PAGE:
The Rough Guides

(World Music Network)

Like other subculturalists, fans of world music tend to trust record labels. Just as mid-80s punks would sample anything on SST, just as Def Jam was the standard-bearer for early hip-hop, just as house DJs will give a cursory spin to anything on Strictly Rhythm, fans of global pop expect quality when an album is on Shanachie or Original Music.

But over the past decade, as worldwide sounds have gained commercial currency, the labels specializing in them have mushroomed from a handful of ethnomusicologists’ delights in the early 80s to the dozens currently filling racks. Some have carved niches for themselves, like the Minneapolis-based NorthSide with its Scandinavian releases, while others generalize. David Byrne’s Luaka Bop issues smart compilations of Asian, Brazilian, Peruvian, Cuban, and pan-African music; EMI subsidiary Hemisphere ranges the map with its handsomely packaged titles. Putumayo and Real World have perhaps the widest mainstream recognition of any world labels. Putumayo began as a New York clothing store (not atypical in world music–box-set maniacs Ellipsis Arts started off selling soap) and has expanded its catalog into a number of retail shops. The main problem with its product line, though, is that it’s ugly as fuck. Putumayo’s cover art could be the work of an advanced six-year-old or a 30-year-old, faux-naive, pseudo-primitive smarm; gag-inducing titles like Women of Spirit don’t help. (Since they’ve hired new A&R, their standards have soared; comps like Afro-Latino and Cairo to Casablanca rival their competitors’ best. If they really want to boost their cred, they should get rid of their art director.) And Peter Gabriel’s Real World has released some fine albums, most recently Maryam Mursal’s The Journey. But overall its forte is one-world, one-synthesizer global fusion, the sort of stuff that’s been putting forward-thinking liberals to sleep for a decade now.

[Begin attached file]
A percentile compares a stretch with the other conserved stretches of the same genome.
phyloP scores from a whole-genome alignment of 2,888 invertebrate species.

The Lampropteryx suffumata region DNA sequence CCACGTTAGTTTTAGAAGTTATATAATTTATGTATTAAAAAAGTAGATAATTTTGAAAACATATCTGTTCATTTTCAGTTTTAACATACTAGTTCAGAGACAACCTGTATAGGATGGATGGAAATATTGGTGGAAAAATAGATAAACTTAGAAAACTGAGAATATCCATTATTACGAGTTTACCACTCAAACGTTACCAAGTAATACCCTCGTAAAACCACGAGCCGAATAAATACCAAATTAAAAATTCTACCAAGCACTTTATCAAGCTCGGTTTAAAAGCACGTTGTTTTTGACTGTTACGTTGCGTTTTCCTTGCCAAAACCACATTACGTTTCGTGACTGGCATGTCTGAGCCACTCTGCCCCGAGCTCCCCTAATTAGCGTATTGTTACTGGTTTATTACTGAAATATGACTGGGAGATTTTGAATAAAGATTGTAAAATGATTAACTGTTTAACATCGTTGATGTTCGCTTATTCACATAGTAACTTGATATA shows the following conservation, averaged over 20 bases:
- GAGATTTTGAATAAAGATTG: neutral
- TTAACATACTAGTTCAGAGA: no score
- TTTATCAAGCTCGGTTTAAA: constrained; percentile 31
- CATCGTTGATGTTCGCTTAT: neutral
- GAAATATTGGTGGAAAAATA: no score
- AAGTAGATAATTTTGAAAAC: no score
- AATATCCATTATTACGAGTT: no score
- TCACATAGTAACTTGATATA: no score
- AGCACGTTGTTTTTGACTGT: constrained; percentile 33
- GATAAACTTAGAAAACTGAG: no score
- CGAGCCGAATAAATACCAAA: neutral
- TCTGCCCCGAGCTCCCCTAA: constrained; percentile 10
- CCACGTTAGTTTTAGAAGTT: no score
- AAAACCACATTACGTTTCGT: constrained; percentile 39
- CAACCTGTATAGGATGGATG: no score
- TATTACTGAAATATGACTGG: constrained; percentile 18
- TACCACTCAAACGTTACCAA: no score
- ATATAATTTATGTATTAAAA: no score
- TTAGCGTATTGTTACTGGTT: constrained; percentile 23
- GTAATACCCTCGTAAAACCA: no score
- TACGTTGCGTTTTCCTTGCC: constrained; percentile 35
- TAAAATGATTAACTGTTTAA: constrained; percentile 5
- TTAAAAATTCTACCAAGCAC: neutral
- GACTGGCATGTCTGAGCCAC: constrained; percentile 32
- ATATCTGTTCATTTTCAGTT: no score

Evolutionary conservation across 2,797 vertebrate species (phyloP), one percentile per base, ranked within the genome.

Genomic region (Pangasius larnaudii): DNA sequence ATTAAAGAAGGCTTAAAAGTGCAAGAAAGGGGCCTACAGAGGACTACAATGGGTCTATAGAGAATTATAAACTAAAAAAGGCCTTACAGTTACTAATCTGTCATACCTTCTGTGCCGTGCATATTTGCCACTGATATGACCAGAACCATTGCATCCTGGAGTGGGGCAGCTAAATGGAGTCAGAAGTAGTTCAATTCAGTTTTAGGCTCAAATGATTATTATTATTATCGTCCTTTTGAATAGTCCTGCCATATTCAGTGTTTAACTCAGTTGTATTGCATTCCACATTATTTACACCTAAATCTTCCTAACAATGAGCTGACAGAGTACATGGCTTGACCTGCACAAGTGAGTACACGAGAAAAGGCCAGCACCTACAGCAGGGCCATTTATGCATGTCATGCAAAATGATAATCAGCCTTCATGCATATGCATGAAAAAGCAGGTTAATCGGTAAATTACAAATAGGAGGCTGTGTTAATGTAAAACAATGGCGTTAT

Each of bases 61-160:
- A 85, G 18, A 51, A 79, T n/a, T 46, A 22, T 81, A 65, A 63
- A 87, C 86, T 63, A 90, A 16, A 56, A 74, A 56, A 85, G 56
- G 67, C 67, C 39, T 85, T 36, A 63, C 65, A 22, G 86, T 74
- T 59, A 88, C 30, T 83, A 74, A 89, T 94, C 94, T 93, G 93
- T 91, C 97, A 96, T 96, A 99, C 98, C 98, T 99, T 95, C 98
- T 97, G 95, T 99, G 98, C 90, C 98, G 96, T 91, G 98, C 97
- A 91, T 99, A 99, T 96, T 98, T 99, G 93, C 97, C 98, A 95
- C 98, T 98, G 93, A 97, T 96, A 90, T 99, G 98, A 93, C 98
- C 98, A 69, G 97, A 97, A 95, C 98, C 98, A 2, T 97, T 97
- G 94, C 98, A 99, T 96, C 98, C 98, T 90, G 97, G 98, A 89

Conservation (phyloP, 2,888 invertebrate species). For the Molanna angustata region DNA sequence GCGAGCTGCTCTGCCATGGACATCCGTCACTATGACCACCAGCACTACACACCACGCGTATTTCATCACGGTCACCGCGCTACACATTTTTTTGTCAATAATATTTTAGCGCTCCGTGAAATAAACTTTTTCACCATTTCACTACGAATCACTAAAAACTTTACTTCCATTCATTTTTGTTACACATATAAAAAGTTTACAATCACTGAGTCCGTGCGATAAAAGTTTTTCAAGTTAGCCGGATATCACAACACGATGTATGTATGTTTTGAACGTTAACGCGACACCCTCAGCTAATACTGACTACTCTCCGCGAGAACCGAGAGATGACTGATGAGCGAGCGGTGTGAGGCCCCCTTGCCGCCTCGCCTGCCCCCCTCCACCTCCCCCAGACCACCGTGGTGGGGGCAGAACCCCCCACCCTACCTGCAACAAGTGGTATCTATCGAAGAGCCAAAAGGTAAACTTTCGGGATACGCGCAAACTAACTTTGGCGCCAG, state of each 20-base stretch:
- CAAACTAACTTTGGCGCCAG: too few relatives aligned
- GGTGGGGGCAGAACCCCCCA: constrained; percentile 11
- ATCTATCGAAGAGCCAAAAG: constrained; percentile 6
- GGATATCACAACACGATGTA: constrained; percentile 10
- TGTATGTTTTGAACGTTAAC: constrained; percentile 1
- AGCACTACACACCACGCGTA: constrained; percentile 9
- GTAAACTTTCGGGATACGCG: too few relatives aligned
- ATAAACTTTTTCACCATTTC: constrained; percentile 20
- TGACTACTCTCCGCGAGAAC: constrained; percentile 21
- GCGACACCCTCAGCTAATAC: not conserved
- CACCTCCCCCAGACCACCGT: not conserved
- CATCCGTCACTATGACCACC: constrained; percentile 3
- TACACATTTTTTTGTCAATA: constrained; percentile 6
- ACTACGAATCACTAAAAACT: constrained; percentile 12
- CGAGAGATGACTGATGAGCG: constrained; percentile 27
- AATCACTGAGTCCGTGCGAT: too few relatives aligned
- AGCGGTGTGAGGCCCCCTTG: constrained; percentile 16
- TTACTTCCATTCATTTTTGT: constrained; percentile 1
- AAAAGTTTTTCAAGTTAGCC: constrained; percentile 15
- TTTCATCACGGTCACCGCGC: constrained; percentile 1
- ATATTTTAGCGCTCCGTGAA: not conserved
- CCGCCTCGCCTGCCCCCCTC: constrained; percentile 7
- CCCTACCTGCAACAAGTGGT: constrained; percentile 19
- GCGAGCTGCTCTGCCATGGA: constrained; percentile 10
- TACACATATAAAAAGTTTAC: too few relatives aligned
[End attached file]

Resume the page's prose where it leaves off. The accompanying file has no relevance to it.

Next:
So where does the neophyte begin? A cross section of titles from various labels is usually the way to go. But I got curious when I started seeing World Music Network’s Rough Guide series, an offshoot of the Rough Guide travel and music reference books. Each CD is dedicated to a different region or genre–some general (The Rough Guide to the Music of Eastern Europe), some specific (The Rough Guide to the Music of Zimbabwe). I’m an enthusiast but not an expert, so I wasn’t sure whether to trust these albums. After all, first among them was The Rough Guide to World Music, an “around-the-world-in-70-minutes” comp that I viewed sideways, through slitted eyes; there’s also something on World Music Network called One Voice that sounded my folkie alarm (naturally it included a cut from Sweet Honey in the goddamned Rock). But as subsequent titles filled the racks, each looked better than the last–and then I saw the reggae volume. The Rough Guide to Reggae could’ve been the fifth disc of the perfect Tougher Than Tough box: it looked and sounded definitive.